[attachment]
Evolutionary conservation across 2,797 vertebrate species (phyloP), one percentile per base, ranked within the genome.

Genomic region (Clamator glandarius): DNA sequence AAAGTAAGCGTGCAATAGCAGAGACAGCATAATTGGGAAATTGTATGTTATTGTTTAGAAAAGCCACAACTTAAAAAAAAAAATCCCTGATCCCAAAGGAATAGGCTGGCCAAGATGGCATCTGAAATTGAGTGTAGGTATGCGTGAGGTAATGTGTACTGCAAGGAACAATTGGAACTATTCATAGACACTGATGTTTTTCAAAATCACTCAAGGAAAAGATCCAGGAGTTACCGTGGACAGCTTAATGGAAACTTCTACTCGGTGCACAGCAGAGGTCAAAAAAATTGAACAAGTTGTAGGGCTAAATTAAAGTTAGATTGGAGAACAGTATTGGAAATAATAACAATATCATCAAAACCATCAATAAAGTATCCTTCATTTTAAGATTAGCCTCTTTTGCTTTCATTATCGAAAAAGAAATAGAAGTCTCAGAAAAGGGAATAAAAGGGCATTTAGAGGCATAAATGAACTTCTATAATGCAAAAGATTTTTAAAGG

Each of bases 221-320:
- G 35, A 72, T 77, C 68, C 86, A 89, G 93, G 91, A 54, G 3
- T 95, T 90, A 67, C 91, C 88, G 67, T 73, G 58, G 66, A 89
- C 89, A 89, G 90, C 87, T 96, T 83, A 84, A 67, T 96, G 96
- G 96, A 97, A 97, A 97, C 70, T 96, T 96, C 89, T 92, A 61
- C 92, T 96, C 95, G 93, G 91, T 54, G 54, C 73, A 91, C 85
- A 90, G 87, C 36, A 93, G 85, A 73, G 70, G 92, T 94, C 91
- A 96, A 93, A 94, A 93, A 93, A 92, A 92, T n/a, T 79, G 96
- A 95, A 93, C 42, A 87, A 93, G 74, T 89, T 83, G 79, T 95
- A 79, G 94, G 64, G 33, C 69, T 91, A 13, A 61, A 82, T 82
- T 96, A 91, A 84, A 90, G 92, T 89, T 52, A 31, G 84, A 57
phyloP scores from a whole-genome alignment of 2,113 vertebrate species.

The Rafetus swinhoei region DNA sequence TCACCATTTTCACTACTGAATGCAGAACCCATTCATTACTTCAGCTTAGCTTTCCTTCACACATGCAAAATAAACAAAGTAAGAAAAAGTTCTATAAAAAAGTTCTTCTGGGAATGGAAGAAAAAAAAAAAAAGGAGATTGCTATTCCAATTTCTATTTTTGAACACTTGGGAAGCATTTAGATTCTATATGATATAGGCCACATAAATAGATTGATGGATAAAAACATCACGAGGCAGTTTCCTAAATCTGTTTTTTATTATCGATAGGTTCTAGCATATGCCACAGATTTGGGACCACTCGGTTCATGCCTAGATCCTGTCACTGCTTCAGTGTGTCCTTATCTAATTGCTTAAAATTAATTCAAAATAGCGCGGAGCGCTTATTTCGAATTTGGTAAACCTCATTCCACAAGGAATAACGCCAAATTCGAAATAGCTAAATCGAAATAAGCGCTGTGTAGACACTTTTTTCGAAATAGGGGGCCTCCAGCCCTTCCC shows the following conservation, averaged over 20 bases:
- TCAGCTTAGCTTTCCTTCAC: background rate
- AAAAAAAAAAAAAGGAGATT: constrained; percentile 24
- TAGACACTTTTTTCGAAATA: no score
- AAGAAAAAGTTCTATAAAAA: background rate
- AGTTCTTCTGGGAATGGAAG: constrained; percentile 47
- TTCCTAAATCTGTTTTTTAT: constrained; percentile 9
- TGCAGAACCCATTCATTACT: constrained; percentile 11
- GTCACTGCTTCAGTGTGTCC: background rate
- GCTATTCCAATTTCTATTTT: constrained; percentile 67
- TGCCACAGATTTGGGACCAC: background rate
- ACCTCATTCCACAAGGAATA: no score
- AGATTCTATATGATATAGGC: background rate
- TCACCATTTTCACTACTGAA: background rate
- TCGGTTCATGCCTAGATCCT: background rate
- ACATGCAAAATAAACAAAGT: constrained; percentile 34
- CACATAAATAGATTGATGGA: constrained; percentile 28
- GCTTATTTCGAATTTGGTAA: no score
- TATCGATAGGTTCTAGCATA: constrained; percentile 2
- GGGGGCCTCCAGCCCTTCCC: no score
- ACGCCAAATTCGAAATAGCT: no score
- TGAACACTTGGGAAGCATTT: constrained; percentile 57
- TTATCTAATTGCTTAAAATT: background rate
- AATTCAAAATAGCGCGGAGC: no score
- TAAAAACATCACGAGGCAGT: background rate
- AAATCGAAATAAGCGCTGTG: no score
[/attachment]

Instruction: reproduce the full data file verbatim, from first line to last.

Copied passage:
Evolutionary conservation across 2,797 vertebrate species (phyloP), one percentile per base, ranked within the genome.

Genomic region (Clamator glandarius): DNA sequence AAAGTAAGCGTGCAATAGCAGAGACAGCATAATTGGGAAATTGTATGTTATTGTTTAGAAAAGCCACAACTTAAAAAAAAAAATCCCTGATCCCAAAGGAATAGGCTGGCCAAGATGGCATCTGAAATTGAGTGTAGGTATGCGTGAGGTAATGTGTACTGCAAGGAACAATTGGAACTATTCATAGACACTGATGTTTTTCAAAATCACTCAAGGAAAAGATCCAGGAGTTACCGTGGACAGCTTAATGGAAACTTCTACTCGGTGCACAGCAGAGGTCAAAAAAATTGAACAAGTTGTAGGGCTAAATTAAAGTTAGATTGGAGAACAGTATTGGAAATAATAACAATATCATCAAAACCATCAATAAAGTATCCTTCATTTTAAGATTAGCCTCTTTTGCTTTCATTATCGAAAAAGAAATAGAAGTCTCAGAAAAGGGAATAAAAGGGCATTTAGAGGCATAAATGAACTTCTATAATGCAAAAGATTTTTAAAGG

Each of bases 221-320:
- G 35, A 72, T 77, C 68, C 86, A 89, G 93, G 91, A 54, G 3
- T 95, T 90, A 67, C 91, C 88, G 67, T 73, G 58, G 66, A 89
- C 89, A 89, G 90, C 87, T 96, T 83, A 84, A 67, T 96, G 96
- G 96, A 97, A 97, A 97, C 70, T 96, T 96, C 89, T 92, A 61
- C 92, T 96, C 95, G 93, G 91, T 54, G 54, C 73, A 91, C 85
- A 90, G 87, C 36, A 93, G 85, A 73, G 70, G 92, T 94, C 91
- A 96, A 93, A 94, A 93, A 93, A 92, A 92, T n/a, T 79, G 96
- A 95, A 93, C 42, A 87, A 93, G 74, T 89, T 83, G 79, T 95
- A 79, G 94, G 64, G 33, C 69, T 91, A 13, A 61, A 82, T 82
- T 96, A 91, A 84, A 90, G 92, T 89, T 52, A 31, G 84, A 57
phyloP scores from a whole-genome alignment of 2,113 vertebrate species.

The Rafetus swinhoei region DNA sequence TCACCATTTTCACTACTGAATGCAGAACCCATTCATTACTTCAGCTTAGCTTTCCTTCACACATGCAAAATAAACAAAGTAAGAAAAAGTTCTATAAAAAAGTTCTTCTGGGAATGGAAGAAAAAAAAAAAAAGGAGATTGCTATTCCAATTTCTATTTTTGAACACTTGGGAAGCATTTAGATTCTATATGATATAGGCCACATAAATAGATTGATGGATAAAAACATCACGAGGCAGTTTCCTAAATCTGTTTTTTATTATCGATAGGTTCTAGCATATGCCACAGATTTGGGACCACTCGGTTCATGCCTAGATCCTGTCACTGCTTCAGTGTGTCCTTATCTAATTGCTTAAAATTAATTCAAAATAGCGCGGAGCGCTTATTTCGAATTTGGTAAACCTCATTCCACAAGGAATAACGCCAAATTCGAAATAGCTAAATCGAAATAAGCGCTGTGTAGACACTTTTTTCGAAATAGGGGGCCTCCAGCCCTTCCC shows the following conservation, averaged over 20 bases:
- TCAGCTTAGCTTTCCTTCAC: background rate
- AAAAAAAAAAAAAGGAGATT: constrained; percentile 24
- TAGACACTTTTTTCGAAATA: no score
- AAGAAAAAGTTCTATAAAAA: background rate
- AGTTCTTCTGGGAATGGAAG: constrained; percentile 47
- TTCCTAAATCTGTTTTTTAT: constrained; percentile 9
- TGCAGAACCCATTCATTACT: constrained; percentile 11
- GTCACTGCTTCAGTGTGTCC: background rate
- GCTATTCCAATTTCTATTTT: constrained; percentile 67
- TGCCACAGATTTGGGACCAC: background rate
- ACCTCATTCCACAAGGAATA: no score
- AGATTCTATATGATATAGGC: background rate
- TCACCATTTTCACTACTGAA: background rate
- TCGGTTCATGCCTAGATCCT: background rate
- ACATGCAAAATAAACAAAGT: constrained; percentile 34
- CACATAAATAGATTGATGGA: constrained; percentile 28
- GCTTATTTCGAATTTGGTAA: no score
- TATCGATAGGTTCTAGCATA: constrained; percentile 2
- GGGGGCCTCCAGCCCTTCCC: no score
- ACGCCAAATTCGAAATAGCT: no score
- TGAACACTTGGGAAGCATTT: constrained; percentile 57
- TTATCTAATTGCTTAAAATT: background rate
- AATTCAAAATAGCGCGGAGC: no score
- TAAAAACATCACGAGGCAGT: background rate
- AAATCGAAATAAGCGCTGTG: no score